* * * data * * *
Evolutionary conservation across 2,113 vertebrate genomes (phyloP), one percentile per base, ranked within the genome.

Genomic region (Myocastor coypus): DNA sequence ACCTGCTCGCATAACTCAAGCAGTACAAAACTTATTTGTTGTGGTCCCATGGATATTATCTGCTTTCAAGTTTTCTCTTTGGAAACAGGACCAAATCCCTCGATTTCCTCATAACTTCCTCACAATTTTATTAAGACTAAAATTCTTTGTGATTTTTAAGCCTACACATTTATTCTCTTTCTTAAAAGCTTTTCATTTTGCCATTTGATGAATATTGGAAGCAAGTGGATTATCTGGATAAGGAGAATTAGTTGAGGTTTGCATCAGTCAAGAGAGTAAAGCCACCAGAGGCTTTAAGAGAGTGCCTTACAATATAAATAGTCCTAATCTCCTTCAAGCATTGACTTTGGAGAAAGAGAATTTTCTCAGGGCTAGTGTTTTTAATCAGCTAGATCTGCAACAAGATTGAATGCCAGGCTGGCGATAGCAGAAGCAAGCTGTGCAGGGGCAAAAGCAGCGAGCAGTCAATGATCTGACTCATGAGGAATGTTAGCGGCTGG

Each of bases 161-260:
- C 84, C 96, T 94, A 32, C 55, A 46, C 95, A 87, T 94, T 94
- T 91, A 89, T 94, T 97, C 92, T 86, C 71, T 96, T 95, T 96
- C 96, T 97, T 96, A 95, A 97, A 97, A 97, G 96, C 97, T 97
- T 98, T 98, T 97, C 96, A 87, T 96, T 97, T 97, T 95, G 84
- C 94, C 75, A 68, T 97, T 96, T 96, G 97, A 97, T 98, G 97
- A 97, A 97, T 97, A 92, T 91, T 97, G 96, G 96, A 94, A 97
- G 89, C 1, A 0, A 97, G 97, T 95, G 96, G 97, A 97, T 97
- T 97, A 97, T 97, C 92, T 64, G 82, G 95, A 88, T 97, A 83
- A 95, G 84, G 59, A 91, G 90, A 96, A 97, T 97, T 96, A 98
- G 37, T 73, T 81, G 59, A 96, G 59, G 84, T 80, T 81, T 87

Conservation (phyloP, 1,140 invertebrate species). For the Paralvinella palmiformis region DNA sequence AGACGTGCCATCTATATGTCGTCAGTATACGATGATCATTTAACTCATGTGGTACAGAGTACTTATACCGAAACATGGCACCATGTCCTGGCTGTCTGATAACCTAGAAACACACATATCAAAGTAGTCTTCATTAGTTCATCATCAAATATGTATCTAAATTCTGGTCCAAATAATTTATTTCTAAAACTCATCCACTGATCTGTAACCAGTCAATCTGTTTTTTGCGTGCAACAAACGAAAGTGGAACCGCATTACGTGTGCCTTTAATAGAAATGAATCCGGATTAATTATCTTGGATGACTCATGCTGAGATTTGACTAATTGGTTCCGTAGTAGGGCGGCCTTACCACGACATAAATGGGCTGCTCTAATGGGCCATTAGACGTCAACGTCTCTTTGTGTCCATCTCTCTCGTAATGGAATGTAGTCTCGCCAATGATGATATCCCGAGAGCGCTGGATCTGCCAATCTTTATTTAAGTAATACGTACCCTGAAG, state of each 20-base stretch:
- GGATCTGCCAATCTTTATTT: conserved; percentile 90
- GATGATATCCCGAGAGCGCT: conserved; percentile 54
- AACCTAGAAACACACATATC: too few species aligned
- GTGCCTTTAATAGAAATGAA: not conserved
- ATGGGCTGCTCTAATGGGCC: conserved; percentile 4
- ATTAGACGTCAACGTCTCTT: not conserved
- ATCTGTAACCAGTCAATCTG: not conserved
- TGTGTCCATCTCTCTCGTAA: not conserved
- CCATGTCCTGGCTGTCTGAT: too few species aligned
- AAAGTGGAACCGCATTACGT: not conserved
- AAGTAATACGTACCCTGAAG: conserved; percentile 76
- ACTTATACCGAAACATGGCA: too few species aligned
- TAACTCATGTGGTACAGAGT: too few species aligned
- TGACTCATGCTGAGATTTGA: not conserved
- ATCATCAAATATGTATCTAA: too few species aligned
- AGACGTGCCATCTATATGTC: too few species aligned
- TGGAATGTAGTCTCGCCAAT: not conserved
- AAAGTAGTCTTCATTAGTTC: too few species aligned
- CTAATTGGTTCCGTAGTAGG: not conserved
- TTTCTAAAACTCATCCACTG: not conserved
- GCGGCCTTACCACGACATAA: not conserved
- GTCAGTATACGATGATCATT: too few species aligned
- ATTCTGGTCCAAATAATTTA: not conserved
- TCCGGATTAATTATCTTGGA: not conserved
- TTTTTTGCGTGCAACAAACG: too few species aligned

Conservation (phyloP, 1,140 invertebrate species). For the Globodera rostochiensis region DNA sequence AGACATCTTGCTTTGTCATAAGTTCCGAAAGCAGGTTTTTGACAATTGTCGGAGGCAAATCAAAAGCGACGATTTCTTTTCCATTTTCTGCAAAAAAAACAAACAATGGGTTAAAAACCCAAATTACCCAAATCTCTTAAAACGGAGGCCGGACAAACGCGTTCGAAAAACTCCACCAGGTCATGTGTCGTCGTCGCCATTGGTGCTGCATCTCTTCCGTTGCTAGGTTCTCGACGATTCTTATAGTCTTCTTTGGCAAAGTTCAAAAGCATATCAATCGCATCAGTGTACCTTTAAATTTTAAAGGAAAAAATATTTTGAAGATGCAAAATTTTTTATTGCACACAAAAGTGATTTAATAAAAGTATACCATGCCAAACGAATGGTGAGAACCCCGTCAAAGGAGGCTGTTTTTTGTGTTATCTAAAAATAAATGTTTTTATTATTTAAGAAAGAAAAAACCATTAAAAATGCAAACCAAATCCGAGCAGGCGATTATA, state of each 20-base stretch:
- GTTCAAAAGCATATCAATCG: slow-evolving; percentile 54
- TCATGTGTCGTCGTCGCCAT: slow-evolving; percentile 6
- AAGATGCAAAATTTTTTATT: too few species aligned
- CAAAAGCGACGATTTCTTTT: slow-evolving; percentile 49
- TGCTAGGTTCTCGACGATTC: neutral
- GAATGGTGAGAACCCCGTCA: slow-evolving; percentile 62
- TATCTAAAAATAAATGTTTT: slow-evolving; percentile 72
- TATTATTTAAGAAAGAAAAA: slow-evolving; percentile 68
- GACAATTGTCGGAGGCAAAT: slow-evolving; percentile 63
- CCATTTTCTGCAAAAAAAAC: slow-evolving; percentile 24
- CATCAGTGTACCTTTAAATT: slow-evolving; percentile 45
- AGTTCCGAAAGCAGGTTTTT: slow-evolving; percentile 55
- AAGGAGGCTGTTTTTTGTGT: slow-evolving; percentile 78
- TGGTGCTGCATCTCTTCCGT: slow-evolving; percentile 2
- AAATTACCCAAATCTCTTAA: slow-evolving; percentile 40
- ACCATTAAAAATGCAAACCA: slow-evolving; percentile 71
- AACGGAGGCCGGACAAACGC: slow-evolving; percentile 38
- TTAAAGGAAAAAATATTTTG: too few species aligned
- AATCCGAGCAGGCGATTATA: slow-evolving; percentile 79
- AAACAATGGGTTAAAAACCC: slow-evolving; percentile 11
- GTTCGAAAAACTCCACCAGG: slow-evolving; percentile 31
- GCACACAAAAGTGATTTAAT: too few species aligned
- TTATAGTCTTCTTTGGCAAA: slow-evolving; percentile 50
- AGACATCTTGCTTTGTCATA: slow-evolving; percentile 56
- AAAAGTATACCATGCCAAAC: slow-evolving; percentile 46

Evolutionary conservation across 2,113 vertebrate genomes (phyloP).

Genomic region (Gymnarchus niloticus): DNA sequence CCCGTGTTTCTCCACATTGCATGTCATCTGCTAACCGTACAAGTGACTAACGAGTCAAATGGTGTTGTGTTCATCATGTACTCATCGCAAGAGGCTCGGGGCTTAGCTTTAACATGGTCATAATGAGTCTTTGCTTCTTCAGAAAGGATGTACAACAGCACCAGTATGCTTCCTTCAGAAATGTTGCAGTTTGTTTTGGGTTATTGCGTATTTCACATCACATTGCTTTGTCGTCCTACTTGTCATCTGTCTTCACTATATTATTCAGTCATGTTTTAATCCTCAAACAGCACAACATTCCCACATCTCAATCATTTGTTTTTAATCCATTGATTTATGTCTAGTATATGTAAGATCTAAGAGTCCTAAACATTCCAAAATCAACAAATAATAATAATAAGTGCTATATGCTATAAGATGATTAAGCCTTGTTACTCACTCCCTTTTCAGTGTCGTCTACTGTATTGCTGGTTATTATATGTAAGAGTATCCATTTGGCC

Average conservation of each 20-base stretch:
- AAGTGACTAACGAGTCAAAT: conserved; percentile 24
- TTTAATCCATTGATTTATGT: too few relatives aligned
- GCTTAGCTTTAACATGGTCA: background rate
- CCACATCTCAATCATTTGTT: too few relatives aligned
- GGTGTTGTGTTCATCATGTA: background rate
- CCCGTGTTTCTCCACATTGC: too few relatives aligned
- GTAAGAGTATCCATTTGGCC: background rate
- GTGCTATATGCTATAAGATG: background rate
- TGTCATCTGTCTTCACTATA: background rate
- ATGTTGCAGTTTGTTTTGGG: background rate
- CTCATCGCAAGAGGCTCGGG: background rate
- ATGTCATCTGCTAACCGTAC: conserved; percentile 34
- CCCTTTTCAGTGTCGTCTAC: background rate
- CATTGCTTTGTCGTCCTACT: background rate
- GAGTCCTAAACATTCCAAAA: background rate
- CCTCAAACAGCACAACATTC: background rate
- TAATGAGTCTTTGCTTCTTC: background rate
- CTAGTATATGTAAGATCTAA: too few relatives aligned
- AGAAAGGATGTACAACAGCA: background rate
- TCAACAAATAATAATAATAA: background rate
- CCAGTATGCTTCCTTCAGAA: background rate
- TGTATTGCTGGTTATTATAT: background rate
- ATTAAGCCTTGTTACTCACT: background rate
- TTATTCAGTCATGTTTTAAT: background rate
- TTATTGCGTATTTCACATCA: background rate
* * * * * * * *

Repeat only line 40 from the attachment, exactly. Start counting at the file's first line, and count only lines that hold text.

Conservation (phyloP, 1,140 invertebrate species). For the Globodera rostochiensis region DNA sequence AGACATCTTGCTTTGTCATAAGTTCCGAAAGCAGGTTTTTGACAATTGTCGGAGGCAAATCAAAAGCGACGATTTCTTTTCCATTTTCTGCAAAAAAAACAAACAATGGGTTAAAAACCCAAATTACCCAAATCTCTTAAAACGGAGGCCGGACAAACGCGTTCGAAAAACTCCACCAGGTCATGTGTCGTCGTCGCCATTGGTGCTGCATCTCTTCCGTTGCTAGGTTCTCGACGATTCTTATAGTCTTCTTTGGCAAAGTTCAAAAGCATATCAATCGCATCAGTGTACCTTTAAATTTTAAAGGAAAAAATATTTTGAAGATGCAAAATTTTTTATTGCACACAAAAGTGATTTAATAAAAGTATACCATGCCAAACGAATGGTGAGAACCCCGTCAAAGGAGGCTGTTTTTTGTGTTATCTAAAAATAAATGTTTTTATTATTTAAGAAAGAAAAAACCATTAAAAATGCAAACCAAATCCGAGCAGGCGATTATA, state of each 20-base stretch: